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Cumins is owned by ford.nissans truck were built by dodge I don't know if they still are I could check.Power stroke ia an ih. motor ford started building them this year.
 

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Cummins is "owned" by Cummins and traded on the NY Stock Exchange as such, last I knew?

As for rumors about them leaving Ram trucks, those have been flyin' around for years and so far proven to have been only rumors.
 

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Ford was building there own diesel and putting it in trucks in 2011. The trade name "power stroke" is owned by Ford, even though IH built there engines up til 2011.
Denny is correct, Cummins is owned by Cummins.
 

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Most of my clan has favored CATs for over the road trucks and triaxles for many years. Some seem to be weakening the past few years, though.

Last year in deer season I stopped to visit the cousin with the excavating business and they had one of their lowboy tractors in the shop. Asked the guy who was working on it if Gary (his boss) knew that critter had a Cummins in it?

Guy said they all picked on him about having a "brand X" engine in a Peterbilt, but Gary said the price was right.

Last year he ditched all of his Ford 4x4 diesel pickups for new 3/4 ton 4x4 Ram gassers. Only "pickup" in the fleet now with a diesel, is a one ton Ram flatbed.
 

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Ford has had some trouble with there diesel's in the past couple of years. I have a friend who has 5 or 6 of them in the 550 chassis, and has had a lot of trouble with the engines.
They may have the issues worked out of them now??

You can not get 15 Litre (500 PLUS HP)CAT engine anymore, in any truck. CAT basically gave up there on highway engine program in big trucks, saying the cost for them to meet emission's was not worth it. That pretty much left CUMMINS as the big dog, with Detroit Diesel still in the mix.
PACCAR which is the company that owns Peterbilt and Kenworth, has come out with their own engine, they build themselves. Biggest HP is about 475, but so far it seems to be a decent engine. If you want 500 to 600 hp, you are basically looking at CUMMINS, like it or not.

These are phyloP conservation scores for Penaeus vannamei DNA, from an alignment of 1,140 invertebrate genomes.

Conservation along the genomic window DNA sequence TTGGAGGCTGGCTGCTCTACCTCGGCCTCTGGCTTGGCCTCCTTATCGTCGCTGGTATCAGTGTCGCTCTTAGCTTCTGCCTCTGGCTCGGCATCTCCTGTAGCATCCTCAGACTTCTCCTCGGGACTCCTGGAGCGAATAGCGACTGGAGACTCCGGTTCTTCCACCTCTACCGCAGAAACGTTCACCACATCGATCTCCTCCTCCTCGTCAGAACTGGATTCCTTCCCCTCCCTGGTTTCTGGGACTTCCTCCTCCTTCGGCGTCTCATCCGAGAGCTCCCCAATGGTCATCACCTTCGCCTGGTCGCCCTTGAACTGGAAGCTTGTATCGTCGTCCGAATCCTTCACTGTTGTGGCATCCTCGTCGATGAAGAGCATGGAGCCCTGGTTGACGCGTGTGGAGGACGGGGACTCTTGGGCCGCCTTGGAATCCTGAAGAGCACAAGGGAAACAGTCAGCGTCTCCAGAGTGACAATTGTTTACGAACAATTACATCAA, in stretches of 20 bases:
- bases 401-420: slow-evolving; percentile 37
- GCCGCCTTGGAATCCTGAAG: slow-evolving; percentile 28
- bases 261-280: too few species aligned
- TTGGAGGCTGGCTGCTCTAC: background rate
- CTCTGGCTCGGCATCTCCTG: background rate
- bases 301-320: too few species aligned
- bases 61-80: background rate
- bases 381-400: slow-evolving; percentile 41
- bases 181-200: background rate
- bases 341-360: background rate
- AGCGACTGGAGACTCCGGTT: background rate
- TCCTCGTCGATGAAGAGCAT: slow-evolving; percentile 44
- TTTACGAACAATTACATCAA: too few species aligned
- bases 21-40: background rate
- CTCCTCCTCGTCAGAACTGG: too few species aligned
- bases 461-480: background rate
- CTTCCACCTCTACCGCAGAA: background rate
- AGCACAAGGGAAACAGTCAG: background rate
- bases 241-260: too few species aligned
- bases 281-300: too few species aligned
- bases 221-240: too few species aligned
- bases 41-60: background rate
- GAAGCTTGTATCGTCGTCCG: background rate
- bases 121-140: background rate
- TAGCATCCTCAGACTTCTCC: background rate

I was a CAT guy as well, all my trucks had 550hp CATs, but had to switch to CUMMINS in the new ones.
 

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While I don't know the answer to Winchesters question "leaving Dodge". It is reported that the 2015 Nissian (not out yet) will be available with a Cummins engine. Reports also say the the 2016 Tundra will have the same/similar Cummins available, both engines are to have a high mpg rating. I find it curious that Toyota is going this route since they have a diesel in use in their right hand drive models abroad.

The 3.0 Eco Diesel for the 1500 Ram appears to come from a source other than Cummins.
 

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I don't have that answer either, but I can tell you that Cummins builds engines for Peterbilt, Kenworth, Freightliner, International, Western Star, and about a dozen different motor home company's. Not to mention there off road line,which includes light plants, farm tractors, and various other equipment.

To summarize, Cummins may build for Nissan, but they build for several others as well, so it is not like they can only build for one auto maker. Cummins is way bigger than most realize, auto makers don't dictate to them.
 

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When I whizz past the Cleveland Bros. shop on 147 headin' for camp, I see they have CAT branded triaxle cab and chassis setups sitting out front.

One of my northern tier gear jammer cousins informed me last year that CAT is now out of the OTR engine bidness.

He did tell me who builds those CAT trucks, intended for the cement mixer/dump truck markets, forgot already.
 

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DennyF said:
He did tell me who builds those CAT trucks, intended for the cement mixer/dump truck markets, forgot already.
International (I believe).

One of my employees has the ecodiesel in a Ram, towed his 26' camper for the first time this weekend, he is boasting 15 mpg towing and 32 bob-tailing.
 

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It is IH building CAT trucks. They claimed the 15 litre (550 hp) CAT engine would be back in those trucks with IH emissions, but no sign of it yet.